Technical Report ; TR 2021 n.1
Location
Alberta
Language
English
Abstract
The aim of this study was to capture data on area-based water delivery systems, specifically in the context of logistics, systems differentiation, water delivery, and its localized effects. FPInnovations successfully collaborated with Fire & Flood to obtain this data. A two-day test was executed during which Fire & Flood set up their 4- and 12-inch systems and carried out sprinkler operations.
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Debris loading and fire behaviour potential: a comparative analysis of two harvesting methods in the Nazko region of Central British Columbia

https://library.fpinnovations.ca/en/permalink/fpipub49491
Author
Hvenegaard, Steven
Date
September 2017
Material Type
Research report
Field
Fibre Supply
Author
Hvenegaard, Steven
Date
September 2017
Material Type
Research report
Physical Description
13 p.
Sector
Forest Operations
Field
Fibre Supply
Research Area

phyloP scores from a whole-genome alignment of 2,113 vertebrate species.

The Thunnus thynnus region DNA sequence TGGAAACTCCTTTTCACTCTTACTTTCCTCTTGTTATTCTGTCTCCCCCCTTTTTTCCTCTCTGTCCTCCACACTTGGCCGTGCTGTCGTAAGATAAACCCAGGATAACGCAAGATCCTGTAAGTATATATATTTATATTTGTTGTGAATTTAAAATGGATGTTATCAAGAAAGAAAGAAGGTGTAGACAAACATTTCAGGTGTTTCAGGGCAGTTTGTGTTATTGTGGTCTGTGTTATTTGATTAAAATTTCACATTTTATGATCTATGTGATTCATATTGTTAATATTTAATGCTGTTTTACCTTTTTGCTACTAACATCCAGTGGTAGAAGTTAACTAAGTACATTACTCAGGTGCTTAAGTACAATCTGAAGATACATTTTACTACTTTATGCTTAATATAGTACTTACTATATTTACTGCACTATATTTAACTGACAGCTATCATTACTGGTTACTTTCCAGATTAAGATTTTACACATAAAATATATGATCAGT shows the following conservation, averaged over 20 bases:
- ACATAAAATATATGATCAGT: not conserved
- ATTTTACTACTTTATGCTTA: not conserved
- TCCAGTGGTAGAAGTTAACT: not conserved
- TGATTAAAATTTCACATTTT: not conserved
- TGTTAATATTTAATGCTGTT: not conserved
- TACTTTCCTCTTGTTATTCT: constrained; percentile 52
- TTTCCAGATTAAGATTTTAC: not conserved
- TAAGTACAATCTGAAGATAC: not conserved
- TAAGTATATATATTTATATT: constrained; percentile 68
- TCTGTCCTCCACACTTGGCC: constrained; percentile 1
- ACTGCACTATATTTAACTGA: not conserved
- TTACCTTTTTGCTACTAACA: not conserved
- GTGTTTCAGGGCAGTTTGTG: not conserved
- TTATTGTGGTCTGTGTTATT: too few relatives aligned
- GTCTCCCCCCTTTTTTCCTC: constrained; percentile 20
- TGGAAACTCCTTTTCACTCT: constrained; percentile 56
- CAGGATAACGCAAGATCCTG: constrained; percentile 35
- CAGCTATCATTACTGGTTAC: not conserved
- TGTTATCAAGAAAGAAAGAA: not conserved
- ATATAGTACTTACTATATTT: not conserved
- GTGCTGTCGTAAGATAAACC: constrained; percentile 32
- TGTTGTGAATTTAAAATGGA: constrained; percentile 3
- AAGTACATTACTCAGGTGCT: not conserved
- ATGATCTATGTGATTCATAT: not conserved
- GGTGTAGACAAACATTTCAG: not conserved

Wildfire Operations
Subject
Fire
Forestry
Logging
Fuel
Efficiency
British Columbia
FPI TR
Series Number
Technical Report ; TR 2017 n.55
Language
English
Abstract
Timber harvest companies are looking for cost-effective methods for harvesting low value fibre. FPInnovations conducted a multi-faceted research project in the Nazko region to compare several operational aspects of two harvest methods: cut-to-length and conventional. As part of this research project, FPInnovations’ wildfire group measured and assessed the harvest residue resulting from both harvest methods. With this information, we were able to evaluate potential fire behaviour in each of the harvest areas.
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Demonstration: Trident Pump high pressure, high volume, versatile pump

https://library.fpinnovations.ca/en/permalink/fpipub7322
Author
Ault, Ray
Campbell, Roy
Gough, Derek
Date
October 2017
Edition
49486
Material Type
research report
Field